Jul 20, 2024

Care workers rally at Dundas Square in Toronto to call for permanent residency status on arrival and family unity. Photo courtesy of Migrant Workers Alliance for Change’s Facebook.

A coalition of non-profit and advocacy groups across Canada continues to advocate for migrant workers' rights, including caregivers, a year ahead of the expiration of the foreign care workers program in November 2019.

(See related story: https://canadianfilipino.net/news/477-uproar-prompts-pledge-of-permanent-residence-for-caregivers-in-canada)

The Coalition for Migrant Worker Rights – Canada is composed of groups like migrant Workers Alliance for Change, Caregivers’ Action Centre, Vancouver Committee for Domestic Workers and Caregivers Rights, PINAY, Migrante Alberta, Association for the Rights of Household Workers, Eto Tayong Caregivers (ETC), GABRIELA Ontario and Migrante Ontario.

A report titled Care Worker Voices for Landed Status and Fairness was published in November 2018 by the coalition. The report outlines a proposed Federal Worker Program – Care Worker Stream (FWP-CW) to replace the caregiver pilot project that the federal government introduced in 2014 that created two new pathways for permanent residence for caregivers on a five-year pilot basis: the Caring for Children Class, and the Caring for People with High Medical Needs Class – each with a cap of 2,750 applications for permanent residence each year.

The proposed FWP-CW is envisioned to be an economic class for permanent immigration as specified in Canada’s Immigration and Refugee Protection Act. The proposed stream is designed to reflect actual skills required in delivering care work that caregivers are currently providing.


Some of the recommendations contained in the FWP-CW stream are:

  • Maintaining minimum job requirements like education, work experience and language ability but adjust those criteria to reflect actual skills required to deliver care work;
  • Abolition of age requirement;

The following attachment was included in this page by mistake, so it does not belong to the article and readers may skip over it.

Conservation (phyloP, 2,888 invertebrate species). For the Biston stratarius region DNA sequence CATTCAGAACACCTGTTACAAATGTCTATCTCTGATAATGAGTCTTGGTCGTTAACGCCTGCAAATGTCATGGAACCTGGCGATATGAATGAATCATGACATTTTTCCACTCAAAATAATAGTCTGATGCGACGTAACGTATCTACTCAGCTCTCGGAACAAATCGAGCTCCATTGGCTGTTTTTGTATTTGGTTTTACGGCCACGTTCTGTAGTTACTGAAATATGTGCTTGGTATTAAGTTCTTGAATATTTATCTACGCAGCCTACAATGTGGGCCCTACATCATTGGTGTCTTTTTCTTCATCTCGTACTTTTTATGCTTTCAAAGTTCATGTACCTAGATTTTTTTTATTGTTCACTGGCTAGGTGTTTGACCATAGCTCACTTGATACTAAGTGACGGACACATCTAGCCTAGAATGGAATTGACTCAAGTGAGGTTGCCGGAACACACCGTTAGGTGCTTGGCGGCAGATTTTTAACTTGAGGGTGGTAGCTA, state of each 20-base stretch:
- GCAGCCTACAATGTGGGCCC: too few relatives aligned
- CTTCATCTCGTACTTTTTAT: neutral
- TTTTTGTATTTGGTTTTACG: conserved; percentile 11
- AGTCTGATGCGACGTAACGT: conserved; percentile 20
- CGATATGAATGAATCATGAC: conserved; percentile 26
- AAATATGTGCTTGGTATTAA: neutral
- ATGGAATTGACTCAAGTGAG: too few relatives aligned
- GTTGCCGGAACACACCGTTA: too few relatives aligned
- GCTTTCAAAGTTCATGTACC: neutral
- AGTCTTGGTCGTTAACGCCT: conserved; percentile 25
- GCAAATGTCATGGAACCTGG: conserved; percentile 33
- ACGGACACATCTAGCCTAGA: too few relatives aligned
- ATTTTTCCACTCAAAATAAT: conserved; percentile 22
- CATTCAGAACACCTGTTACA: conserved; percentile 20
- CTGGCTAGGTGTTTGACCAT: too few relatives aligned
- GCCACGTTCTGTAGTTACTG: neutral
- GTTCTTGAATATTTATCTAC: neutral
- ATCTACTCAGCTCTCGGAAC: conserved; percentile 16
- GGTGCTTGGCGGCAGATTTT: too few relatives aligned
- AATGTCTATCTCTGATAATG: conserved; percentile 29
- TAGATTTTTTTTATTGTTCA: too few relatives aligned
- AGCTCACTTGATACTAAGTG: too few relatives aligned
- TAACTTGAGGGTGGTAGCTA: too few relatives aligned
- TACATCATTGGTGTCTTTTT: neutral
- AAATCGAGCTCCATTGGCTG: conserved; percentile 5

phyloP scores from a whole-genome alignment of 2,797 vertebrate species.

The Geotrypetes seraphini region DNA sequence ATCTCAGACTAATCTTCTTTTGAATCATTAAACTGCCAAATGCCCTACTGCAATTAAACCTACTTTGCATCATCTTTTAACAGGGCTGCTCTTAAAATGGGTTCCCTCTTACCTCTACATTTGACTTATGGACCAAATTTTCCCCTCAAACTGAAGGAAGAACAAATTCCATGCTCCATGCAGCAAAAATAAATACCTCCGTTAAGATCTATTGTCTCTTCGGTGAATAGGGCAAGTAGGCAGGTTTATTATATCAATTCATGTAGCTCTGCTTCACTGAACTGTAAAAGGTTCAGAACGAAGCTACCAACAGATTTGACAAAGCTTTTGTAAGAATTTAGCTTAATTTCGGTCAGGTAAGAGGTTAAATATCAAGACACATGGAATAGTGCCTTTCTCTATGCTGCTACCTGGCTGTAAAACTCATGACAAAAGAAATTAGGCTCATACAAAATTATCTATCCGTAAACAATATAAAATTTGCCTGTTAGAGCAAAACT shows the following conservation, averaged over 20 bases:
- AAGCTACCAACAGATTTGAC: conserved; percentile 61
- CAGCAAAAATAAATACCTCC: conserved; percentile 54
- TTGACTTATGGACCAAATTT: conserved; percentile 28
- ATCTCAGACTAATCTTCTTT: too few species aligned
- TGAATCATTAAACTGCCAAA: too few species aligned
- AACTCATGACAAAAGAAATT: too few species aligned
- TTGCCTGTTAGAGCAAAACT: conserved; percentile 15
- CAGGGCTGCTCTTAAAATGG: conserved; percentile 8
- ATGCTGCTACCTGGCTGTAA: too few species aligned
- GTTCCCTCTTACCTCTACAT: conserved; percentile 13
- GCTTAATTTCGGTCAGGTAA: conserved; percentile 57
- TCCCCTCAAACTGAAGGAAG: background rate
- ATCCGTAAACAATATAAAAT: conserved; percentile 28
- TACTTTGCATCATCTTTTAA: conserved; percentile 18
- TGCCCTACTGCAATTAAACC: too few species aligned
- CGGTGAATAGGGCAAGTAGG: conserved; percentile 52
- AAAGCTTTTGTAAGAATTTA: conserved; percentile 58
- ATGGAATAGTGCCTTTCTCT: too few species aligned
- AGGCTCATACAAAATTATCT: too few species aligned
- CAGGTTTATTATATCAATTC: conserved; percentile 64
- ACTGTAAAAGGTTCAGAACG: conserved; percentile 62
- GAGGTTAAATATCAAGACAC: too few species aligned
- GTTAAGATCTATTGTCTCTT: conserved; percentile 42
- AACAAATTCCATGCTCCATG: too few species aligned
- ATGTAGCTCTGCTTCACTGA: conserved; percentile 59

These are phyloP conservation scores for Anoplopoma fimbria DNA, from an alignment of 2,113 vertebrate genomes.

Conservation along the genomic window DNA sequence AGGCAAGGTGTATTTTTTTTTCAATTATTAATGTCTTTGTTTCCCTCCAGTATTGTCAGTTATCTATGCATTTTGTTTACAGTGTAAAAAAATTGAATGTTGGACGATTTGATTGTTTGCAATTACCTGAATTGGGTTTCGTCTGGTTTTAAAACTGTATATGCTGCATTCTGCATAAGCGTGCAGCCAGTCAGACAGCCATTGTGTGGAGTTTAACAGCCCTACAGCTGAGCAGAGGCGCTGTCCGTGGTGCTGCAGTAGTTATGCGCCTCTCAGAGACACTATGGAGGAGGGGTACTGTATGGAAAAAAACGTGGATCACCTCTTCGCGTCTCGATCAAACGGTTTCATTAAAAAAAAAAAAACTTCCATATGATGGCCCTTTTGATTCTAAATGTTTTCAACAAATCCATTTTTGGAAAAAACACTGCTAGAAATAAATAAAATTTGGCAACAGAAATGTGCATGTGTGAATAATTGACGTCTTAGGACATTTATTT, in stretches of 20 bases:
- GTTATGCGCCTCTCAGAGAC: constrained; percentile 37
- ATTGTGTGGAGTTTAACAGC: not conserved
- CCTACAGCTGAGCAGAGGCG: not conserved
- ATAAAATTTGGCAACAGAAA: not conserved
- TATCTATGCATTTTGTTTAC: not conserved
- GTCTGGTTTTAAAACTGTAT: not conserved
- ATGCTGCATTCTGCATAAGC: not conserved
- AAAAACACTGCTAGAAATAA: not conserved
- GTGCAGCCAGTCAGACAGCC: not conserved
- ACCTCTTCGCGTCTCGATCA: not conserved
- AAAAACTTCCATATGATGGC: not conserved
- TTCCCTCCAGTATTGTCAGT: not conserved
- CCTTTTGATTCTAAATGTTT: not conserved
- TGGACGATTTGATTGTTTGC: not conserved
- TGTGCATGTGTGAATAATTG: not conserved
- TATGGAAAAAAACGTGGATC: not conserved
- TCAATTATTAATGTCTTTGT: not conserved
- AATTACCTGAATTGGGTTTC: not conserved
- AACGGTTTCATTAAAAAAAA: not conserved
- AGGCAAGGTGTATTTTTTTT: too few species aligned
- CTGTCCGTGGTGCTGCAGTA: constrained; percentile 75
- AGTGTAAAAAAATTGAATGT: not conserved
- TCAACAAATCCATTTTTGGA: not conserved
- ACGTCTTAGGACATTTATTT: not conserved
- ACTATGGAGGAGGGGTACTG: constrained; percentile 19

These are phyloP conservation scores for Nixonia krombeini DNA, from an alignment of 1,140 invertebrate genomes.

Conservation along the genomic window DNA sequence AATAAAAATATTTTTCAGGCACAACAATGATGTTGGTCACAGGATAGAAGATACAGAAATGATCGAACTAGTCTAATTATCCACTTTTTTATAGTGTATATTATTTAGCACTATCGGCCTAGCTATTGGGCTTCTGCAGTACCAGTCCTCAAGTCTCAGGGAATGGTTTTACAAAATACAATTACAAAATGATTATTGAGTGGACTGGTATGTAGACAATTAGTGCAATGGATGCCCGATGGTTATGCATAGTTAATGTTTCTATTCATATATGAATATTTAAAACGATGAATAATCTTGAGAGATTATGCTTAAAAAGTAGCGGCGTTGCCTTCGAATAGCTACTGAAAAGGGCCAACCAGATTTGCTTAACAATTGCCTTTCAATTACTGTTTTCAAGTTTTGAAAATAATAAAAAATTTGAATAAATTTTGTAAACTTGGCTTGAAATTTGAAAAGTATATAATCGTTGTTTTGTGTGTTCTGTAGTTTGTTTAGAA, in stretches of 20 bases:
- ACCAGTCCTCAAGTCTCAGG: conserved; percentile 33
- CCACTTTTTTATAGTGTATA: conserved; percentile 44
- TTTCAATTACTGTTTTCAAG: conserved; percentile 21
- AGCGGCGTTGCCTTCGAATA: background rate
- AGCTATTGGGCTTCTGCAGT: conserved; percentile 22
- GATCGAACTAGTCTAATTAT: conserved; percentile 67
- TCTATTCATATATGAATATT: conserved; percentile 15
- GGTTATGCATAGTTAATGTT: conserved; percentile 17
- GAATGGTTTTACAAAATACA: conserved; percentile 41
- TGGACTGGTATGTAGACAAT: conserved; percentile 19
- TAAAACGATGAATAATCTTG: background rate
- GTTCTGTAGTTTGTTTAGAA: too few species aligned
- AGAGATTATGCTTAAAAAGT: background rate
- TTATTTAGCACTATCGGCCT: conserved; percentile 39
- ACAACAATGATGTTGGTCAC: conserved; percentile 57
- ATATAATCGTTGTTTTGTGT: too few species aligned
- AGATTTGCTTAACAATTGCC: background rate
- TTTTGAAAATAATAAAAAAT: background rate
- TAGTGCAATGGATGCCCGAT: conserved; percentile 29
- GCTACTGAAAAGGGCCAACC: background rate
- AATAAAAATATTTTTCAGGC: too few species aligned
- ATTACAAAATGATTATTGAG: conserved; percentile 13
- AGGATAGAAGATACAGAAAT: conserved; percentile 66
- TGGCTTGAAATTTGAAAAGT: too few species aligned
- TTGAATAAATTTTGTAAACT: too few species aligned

• Use of the Canadian Job Bank by prospective employers to find care workers;
  • Remove application caps;
  • Modify the labour market impact assessment (LMIA) with the federal government conducting labour market assessments to determine demand.


The coalition also launched an online campaign calling for landed status for migrant workers upon arrival. To date, over 1,500 have signed the petition email to Immigration, Refugees and Citizenship Minister Ahmed Hussen. The petition highlights the measures proposed by the FWP-CW stream. To sign the petition: http://migrantrights.ca/en/take-action/landed-status-now/


Managing Editor
Rachel Ramos-Reid started writing for magazines and newspapers when she was still a junior at the University of the Philippines’ Communication degree program majoring in Journalism. She continued to write in a public relations/corporate communications capacity in various private and government offices until moving out of the country in 1997 to work as Programme Officer for the arts and culture branch of the Southeast Asian Ministers of Education Organization (SEAMEO-SPAFA) in Bangkok, Thailand. At the end of her term, Rachel found herself immigrating to Canada in the year 2000 and again searching for new beginnings. Currently she is the Executive Assistant to the North Island College’s Board of Governors in a part-time capacity.

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